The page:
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Use Directories to Search the Invisible Web

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The Invisible Web is easily accessible..that is, if you know where to look. Many individuals and institutions have put together invisible Web directories, which you can use as a jumping off point to surf the Invisible Web. Here are just a few:

  • The University of Michigan has put together OAIster, (pronounced "oyster") and encourages you to "find the pearls" on the Invisible Web. They have millions of records from more than 405 institutions as diverse as African Journals Online and the Library Network of Western Switzerland.
  • LookSmart's Find Articles.com lets you search print publications for articles; anything from popular magazines to scholarly journals. Be sure to check out their Furl tool to organize your Invisible Web search snippets.
  • The Library Spot is a collection of databases, online libraries, references, and other good info from the Invisible Web. Be sure to check out their "You Asked For It" section, where popular readers' questions are featured.
  • The US Government's official web portal is FirstGov.gov, an extremely deep (as in lots of content) site. You could spend hours here. It's interesting to note how much stuff you can get done online here as well, such as renew your driver's license, shop government auctions, and contact elected officials.
  • Search the vast holding of the UCLA Library online, including their special collections only found on the Invisible Web.
  • Check out Infoplease.com and its searchable Invisible Web databases. Results come from encyclopedias, almanacs, dictionaries, and other online resources only found on the Invisible Web.
  • The Central Intelligence Agency has the World Factbook, a searchable directory of flags of the world, reference maps, country profiles, and much, much more. Great for geography buffs or anyone who wants to learn more about their world.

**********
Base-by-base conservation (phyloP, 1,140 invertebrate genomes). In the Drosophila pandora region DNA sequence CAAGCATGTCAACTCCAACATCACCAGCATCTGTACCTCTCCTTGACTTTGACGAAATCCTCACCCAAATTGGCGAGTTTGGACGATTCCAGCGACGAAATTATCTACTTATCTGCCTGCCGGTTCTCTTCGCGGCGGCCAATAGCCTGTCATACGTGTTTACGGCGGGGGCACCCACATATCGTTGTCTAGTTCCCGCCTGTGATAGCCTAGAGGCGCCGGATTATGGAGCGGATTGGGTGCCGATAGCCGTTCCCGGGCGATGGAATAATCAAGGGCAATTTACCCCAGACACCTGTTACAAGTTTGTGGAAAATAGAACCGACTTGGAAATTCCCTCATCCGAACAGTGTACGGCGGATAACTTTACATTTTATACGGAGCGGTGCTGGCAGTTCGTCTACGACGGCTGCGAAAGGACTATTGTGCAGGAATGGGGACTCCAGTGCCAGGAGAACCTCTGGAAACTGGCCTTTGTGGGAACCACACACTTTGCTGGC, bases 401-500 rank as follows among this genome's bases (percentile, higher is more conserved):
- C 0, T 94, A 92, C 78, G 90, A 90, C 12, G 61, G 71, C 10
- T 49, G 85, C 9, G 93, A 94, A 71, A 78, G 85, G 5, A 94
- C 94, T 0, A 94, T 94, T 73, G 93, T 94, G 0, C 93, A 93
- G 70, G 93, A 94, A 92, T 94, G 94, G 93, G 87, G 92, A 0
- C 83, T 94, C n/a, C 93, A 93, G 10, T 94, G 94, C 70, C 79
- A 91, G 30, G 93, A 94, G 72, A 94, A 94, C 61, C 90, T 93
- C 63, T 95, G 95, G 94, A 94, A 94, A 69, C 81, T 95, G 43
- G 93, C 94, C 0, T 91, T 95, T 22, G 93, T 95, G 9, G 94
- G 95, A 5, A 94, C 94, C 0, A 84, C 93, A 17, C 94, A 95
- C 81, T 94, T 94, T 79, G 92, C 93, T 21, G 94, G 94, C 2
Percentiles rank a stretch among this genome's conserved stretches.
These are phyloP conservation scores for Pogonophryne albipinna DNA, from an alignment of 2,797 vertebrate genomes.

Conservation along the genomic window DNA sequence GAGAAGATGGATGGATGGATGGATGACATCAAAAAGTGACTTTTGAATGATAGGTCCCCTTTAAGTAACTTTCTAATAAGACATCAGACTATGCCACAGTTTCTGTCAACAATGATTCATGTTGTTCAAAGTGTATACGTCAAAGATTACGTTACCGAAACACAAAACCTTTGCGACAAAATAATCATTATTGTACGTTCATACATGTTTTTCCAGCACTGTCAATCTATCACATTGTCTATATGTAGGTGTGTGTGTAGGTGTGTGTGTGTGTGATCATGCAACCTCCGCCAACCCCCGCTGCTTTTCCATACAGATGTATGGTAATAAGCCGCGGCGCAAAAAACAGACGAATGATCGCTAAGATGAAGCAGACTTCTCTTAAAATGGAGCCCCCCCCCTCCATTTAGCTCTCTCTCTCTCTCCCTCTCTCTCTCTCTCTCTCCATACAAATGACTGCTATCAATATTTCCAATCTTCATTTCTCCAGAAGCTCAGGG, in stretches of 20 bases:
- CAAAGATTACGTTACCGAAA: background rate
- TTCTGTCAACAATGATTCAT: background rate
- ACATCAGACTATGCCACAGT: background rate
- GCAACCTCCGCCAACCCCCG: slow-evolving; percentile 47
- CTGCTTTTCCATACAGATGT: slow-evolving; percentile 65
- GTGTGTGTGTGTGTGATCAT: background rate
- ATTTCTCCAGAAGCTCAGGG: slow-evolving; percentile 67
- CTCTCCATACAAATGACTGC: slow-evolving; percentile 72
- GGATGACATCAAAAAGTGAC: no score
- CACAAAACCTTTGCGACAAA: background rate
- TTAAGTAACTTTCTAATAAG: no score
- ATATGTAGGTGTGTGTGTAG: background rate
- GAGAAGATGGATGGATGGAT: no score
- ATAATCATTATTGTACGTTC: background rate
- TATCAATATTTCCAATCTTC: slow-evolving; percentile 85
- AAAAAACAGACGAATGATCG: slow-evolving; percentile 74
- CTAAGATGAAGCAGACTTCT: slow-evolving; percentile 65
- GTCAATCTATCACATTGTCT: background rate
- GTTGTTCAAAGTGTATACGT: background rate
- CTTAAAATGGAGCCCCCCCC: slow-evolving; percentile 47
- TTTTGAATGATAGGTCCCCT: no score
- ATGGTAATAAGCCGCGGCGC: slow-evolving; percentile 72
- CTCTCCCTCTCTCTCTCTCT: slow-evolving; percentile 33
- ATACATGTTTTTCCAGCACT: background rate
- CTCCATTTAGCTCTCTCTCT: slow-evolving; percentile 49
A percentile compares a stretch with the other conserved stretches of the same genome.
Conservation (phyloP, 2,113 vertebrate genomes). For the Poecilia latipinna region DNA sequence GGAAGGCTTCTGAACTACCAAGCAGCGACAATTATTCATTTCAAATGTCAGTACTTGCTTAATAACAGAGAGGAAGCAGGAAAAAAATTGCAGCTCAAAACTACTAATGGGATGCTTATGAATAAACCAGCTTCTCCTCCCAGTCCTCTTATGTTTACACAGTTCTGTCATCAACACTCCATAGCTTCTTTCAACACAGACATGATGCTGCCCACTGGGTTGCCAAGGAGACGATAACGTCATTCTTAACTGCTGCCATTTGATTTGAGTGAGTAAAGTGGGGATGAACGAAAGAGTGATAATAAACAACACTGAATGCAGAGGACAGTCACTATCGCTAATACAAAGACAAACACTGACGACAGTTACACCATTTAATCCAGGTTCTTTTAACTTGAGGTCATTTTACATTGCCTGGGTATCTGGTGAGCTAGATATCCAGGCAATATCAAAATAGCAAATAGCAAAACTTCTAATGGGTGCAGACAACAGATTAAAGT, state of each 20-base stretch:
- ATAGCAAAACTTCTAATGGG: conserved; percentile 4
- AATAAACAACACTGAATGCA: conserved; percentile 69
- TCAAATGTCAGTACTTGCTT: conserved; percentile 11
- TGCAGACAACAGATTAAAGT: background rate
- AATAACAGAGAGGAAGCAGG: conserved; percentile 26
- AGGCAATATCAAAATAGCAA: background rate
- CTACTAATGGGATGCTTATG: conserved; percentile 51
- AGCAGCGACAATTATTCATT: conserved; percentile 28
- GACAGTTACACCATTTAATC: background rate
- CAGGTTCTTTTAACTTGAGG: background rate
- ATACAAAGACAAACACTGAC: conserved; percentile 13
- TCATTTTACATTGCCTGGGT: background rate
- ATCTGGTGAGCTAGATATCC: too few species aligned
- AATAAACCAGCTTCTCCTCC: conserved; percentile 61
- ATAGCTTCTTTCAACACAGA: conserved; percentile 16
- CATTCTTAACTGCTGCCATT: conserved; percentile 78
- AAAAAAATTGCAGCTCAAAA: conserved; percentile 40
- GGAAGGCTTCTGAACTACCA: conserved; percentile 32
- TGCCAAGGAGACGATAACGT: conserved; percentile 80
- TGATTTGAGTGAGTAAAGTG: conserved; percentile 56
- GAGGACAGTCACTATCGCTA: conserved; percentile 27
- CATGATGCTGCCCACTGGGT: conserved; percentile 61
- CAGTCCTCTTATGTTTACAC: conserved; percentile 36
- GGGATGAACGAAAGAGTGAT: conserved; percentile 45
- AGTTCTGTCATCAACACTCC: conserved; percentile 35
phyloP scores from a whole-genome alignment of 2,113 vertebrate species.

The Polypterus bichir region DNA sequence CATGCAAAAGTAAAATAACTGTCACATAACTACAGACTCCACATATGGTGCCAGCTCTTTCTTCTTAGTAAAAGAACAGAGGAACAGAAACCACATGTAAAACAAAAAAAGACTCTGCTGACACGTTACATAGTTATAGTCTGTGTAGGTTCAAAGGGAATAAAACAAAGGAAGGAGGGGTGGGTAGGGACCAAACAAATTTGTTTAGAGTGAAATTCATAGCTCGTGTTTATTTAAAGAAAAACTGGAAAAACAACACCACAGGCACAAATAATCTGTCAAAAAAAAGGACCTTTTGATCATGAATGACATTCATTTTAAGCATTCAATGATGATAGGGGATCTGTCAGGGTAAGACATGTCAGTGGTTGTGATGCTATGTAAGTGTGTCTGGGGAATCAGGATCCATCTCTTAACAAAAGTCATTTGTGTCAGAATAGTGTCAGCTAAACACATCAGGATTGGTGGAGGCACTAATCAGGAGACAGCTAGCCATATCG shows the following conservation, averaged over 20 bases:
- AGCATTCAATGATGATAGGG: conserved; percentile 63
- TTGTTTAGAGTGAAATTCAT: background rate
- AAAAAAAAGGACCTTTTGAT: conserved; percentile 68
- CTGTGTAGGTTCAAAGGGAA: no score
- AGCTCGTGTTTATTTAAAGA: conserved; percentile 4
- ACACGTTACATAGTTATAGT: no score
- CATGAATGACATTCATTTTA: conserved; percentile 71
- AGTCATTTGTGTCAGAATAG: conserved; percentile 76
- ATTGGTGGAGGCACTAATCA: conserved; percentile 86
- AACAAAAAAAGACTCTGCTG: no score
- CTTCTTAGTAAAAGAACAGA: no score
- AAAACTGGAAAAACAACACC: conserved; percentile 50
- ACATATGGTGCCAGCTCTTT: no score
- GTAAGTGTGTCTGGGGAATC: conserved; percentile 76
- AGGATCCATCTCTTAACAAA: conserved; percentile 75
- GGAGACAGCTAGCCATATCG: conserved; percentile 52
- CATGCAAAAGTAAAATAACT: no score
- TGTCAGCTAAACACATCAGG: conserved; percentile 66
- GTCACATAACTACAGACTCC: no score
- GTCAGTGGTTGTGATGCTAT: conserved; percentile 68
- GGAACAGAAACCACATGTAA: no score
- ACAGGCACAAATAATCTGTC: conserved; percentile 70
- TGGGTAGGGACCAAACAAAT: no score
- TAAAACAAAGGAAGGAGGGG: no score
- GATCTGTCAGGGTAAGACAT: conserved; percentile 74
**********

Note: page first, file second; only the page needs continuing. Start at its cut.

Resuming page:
• University of Idaho has created this Repository of Primary Sources, which contains links to manuscripts, archives, rare books, and much more. Covers not only the United States, but countries all over the world.
  • Lund University Libraries maintains the Directory of Open Access Journals, a collection of searchable scientific and scholarly journals on the Invisible Web.
  • Looking for scientific information on the Invisible Web? Go to Scirus.com first. You can search either scholarly sources or Web sources or both.
  • Canada, ay? Then check out the Archival Records of Alberta. This is a web gateway to photographs, census records, and other archival records.
  • Want to find a plant that will survive overwatering, lack of sunlight, and general forgetfulness? You can probably find something in the USDA's Plants Database on the Invisible Web.
  • The Human Genome Database contains anything you would ever want to know..well, about the human genome on the Invisible Web, at least.
  • If you've got a medical question, check out The Combined Health Information Database, or CHID online. Its searchable subject directory is very user-friendly, and you can find information on pretty much anything to do with human health here.
  • Nonprofit organizations need searching tools too. The National Database of Nonprofit Organizations is an extensive site on the Invisible Web that not only provides locations and contact information for nonprofits, but also gives detailed fiscal reports.
  • EEVL Xtra, a service put together by Heriot Watt University in Edinburgh, Scotland. This excellent service has the ability to cross-search 20 engineering, mathematics and computing databases, including content from 50 publishers. Find articles, websites, and more on the Invisible Web.

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